I just finished writing a piece in one of the forums regarding Bounty Jobs and it is something recruiters need to be warned about now. In brief, Bounty Jobs is a "bulletin board" where employers can post open positions to the recruiting community and be rewarded with having an endless number of recruiters work the search on contingency. I would like to point out that I believe the concept is brilliant and the folks at Bounty Jobs are well intentioned - it is largely the employers that are to blame.

Here is what recruiters need to be worried about - companies are having their databases significantly updated for FREE. They can have recuiters send them resumes for all those positions that they typically would utilize a retained search firm for and now they don't need to - I have viewed some positions with 80+ submissions with no candidates under "active" review. Some of us may say - "They will always use a top-notch search firm for important positions because it takes a seasoned recruiter to find people with a certain skill set". Well, now that they can have an endless number of recruiters submit resumes for those positions and although some resumes may be off the mark, some of those will be right on target.

If I submit resumes on my standard searches, I usually fill the position within 4 resume submissions. After nearly 25 submissions on Bounty Jobs, I was 0 for 25. I utilized Linkedin to see the background of people previously in the position and I know absolutely that my candidates were superior to people the company hired previously. I couldn't even get my candidates a telephone interview which was a red flag. Another circumstance that I found odd was one of the companies on the site would not tell me who the position reported to - although they had no problem posting that information on TheLadders. There were also other searches that were put on "hold" with no warning - this happens in our industry but I found the level of occurence on Bounty Jobs to be a worry.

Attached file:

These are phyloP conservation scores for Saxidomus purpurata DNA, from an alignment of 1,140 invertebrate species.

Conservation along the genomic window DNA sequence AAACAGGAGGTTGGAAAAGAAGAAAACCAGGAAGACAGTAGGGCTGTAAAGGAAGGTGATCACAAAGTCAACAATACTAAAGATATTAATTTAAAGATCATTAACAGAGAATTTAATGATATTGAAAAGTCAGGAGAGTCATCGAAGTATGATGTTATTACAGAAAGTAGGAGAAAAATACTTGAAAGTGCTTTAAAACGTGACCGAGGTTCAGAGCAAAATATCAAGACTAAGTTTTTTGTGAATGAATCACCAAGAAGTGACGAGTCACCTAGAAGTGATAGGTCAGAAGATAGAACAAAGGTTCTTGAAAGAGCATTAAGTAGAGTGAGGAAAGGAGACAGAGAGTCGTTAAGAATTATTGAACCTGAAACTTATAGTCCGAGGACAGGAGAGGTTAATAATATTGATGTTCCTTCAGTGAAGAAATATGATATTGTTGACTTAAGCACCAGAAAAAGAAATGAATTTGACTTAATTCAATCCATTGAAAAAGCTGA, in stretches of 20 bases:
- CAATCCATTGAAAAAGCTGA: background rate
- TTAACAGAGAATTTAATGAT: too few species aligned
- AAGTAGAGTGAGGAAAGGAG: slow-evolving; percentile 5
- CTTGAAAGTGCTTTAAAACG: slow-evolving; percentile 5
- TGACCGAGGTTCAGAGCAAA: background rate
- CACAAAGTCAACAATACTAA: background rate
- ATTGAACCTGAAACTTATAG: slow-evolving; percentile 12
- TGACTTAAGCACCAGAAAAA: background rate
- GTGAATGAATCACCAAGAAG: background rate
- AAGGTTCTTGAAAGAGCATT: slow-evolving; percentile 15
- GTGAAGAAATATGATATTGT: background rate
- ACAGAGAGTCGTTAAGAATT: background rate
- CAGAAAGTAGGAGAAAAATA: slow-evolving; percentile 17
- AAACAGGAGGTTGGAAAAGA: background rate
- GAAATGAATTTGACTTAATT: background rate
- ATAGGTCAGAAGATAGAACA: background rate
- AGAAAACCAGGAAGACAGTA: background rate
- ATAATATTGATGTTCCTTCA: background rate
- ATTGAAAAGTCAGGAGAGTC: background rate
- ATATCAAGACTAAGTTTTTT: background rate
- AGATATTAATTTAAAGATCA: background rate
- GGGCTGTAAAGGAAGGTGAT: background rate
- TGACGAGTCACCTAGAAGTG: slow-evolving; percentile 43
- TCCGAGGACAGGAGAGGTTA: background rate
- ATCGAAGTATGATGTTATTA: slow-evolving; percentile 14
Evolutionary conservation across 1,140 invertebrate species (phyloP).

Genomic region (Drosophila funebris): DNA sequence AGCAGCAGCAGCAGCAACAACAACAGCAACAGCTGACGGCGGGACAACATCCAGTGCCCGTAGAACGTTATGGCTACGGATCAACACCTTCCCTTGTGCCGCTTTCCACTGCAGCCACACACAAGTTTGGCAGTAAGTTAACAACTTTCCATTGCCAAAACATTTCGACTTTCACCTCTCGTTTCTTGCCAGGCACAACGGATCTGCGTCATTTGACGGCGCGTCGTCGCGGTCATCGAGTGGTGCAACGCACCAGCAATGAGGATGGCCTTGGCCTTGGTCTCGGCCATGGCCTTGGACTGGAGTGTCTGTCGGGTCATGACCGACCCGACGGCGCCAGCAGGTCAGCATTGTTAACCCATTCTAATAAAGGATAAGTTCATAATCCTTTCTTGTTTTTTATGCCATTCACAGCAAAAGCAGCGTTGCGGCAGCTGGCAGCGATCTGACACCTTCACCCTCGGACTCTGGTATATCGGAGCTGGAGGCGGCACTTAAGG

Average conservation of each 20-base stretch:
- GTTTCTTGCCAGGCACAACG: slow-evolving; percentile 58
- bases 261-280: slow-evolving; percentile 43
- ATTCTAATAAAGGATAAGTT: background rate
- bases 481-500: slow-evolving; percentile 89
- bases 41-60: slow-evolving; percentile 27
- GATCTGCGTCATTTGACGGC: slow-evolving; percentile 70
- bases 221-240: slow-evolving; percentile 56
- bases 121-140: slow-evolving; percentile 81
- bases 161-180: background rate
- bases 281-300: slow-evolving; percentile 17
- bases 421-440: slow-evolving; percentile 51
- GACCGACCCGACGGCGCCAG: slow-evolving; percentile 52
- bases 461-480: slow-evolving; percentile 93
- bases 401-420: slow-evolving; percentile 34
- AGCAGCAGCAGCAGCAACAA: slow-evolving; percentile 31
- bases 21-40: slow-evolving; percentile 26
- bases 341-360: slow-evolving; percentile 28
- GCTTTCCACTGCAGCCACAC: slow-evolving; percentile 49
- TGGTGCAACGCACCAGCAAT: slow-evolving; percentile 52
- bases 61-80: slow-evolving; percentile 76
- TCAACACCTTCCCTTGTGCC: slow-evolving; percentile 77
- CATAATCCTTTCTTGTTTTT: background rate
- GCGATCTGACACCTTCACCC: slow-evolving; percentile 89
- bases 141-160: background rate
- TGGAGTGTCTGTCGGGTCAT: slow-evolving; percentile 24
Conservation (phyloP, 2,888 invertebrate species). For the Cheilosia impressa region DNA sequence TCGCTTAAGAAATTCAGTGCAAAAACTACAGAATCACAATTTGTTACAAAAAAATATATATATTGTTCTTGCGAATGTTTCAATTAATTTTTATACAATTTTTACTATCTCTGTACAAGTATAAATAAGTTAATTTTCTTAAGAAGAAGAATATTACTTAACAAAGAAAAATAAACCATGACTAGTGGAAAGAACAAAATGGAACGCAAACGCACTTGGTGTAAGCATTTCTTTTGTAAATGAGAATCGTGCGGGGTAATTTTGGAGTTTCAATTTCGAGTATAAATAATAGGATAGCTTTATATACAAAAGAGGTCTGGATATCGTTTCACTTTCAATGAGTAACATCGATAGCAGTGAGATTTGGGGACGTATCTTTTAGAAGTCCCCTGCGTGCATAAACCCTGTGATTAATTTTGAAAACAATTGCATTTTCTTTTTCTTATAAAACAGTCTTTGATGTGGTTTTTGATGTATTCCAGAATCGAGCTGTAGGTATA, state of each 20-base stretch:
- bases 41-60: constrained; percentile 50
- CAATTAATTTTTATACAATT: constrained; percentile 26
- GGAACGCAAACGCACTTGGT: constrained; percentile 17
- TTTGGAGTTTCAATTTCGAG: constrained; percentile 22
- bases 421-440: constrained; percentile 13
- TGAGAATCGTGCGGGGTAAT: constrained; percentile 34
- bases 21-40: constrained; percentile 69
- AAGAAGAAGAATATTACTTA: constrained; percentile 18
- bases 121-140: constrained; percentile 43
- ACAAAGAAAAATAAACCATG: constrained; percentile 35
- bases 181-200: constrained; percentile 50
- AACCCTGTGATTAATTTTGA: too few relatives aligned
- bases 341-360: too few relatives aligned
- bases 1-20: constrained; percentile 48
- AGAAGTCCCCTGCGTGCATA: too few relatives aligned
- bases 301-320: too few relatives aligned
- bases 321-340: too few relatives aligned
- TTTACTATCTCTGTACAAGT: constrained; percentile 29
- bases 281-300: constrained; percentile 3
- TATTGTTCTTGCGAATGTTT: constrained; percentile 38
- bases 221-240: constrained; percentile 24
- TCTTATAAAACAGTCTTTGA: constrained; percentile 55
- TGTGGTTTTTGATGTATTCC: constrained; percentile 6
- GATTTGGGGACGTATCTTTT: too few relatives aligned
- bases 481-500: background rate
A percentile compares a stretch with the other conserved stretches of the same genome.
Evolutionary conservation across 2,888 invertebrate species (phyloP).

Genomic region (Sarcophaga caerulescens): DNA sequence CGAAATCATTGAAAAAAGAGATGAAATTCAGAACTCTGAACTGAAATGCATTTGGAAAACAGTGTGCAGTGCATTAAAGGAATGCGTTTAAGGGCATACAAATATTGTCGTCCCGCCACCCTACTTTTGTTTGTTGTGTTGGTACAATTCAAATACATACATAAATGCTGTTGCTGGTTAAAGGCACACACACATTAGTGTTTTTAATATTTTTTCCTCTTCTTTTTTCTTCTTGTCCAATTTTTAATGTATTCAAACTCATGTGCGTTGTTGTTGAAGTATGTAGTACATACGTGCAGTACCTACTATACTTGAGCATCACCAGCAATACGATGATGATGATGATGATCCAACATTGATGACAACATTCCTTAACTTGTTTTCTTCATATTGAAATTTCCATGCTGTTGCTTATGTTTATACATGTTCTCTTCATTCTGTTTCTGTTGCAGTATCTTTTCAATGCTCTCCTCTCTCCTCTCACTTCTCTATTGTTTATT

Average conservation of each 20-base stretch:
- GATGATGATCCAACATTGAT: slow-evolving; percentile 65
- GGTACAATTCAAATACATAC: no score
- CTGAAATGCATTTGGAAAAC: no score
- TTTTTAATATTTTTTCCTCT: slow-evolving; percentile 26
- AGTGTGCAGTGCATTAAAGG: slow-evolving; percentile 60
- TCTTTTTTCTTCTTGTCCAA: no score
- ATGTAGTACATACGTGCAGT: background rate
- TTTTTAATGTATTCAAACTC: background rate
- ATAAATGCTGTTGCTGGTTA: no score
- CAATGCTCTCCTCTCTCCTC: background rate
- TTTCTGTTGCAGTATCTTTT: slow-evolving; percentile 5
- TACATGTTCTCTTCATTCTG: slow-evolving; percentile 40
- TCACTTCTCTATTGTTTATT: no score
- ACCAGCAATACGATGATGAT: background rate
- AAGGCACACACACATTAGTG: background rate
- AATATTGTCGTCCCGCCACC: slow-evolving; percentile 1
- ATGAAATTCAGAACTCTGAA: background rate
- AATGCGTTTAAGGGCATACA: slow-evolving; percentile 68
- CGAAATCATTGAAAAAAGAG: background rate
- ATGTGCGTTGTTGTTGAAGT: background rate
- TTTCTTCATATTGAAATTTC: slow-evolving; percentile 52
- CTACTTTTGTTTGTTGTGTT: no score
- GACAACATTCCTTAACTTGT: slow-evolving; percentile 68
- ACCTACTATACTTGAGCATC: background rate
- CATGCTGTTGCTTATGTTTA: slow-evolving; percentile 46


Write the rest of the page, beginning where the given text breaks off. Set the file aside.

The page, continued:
I used the site for two months and worked searches similar to ones I had recently worked as it would not require much work and could result in some extra money. I came the realization the site was not even worth the time it took to press enter on my keyboard.

I think Bounty Jobs is a good concept, but recruiters must not be the only ones making an investment. The only fault I have with Bounty Jobs is that they are not doing a good enough job screening clients - we all turn down searches and so should the folks at Bounty Jobs. With the emergence of more and more sites like Bounty Jobs we could be cannabilizing our business. The result could be fewer search assignments and lower fees for all of us.

Views: 493

Comment by Steve Levy on October 23, 2008 at 9:54pm
Darren-

A few thoughts about your post:

They can have recuiters send them resumes for all those positions that they typically would utilize a retained search firm for...

Most of the positions on BountyJobs would not be retained search territory; if someone from BountyJobs doesn't reply tomorrow, I'll call them and get a breakdown by salary band.

I utilized Linkedin to see the background of people previously in the position and I know absolutely that my candidates were superior to people the company hired previously.

Of course, they were superior - they're you're candidates! Darren, LinkedIn profiles are like resumes; some people are just better at writing about what they've done versus actually doing it.

There were also other searches that were put on "hold" with no warning - this happens in our industry but I found the level of occurence on Bounty Jobs to be a worry.

Two words - Wall Street. Oh, have you also noticed all the recruiters looking for work these days? Why is that?

Talking about BountyJobs in terms of good and bad is like talking about the best ATS or recruiter training program: I know employers and recruiters who like the concept and the results.

Sure I was there in the beginning and helped Jeremy and Ron with employer and recruiter contacts but I'm not there now. BountyJobs is a different idea, one that this profession needs to consider as it continues to evolve. No one forces recruiters to participate in a search and can you blame employers for wanting to reduce costs? Perhaps there will be a percentage at which recruiters won't elect to work with and employers may not receive the quality they seek. I suspect at this point the percentage pendulum could swing in the positive direction.

Again, BountyJobs is a business; the marketplace will ultimately decide its fate.
Comment by Darren Crosby on October 23, 2008 at 11:45pm
Thanks for the comments Steve-

companies generally seek out retained search firms for positions paying in excess of $80K - however it ultimately depends on how challenging a company perceives filling a position will be - I only worked positions through Bounty Jobs paying in excess of $100K.

In terms of judging candidates - as a retained recruiter I do references on all my candidates up front and qualify them by determining how they impacted bottom lines - I look at more than a resume.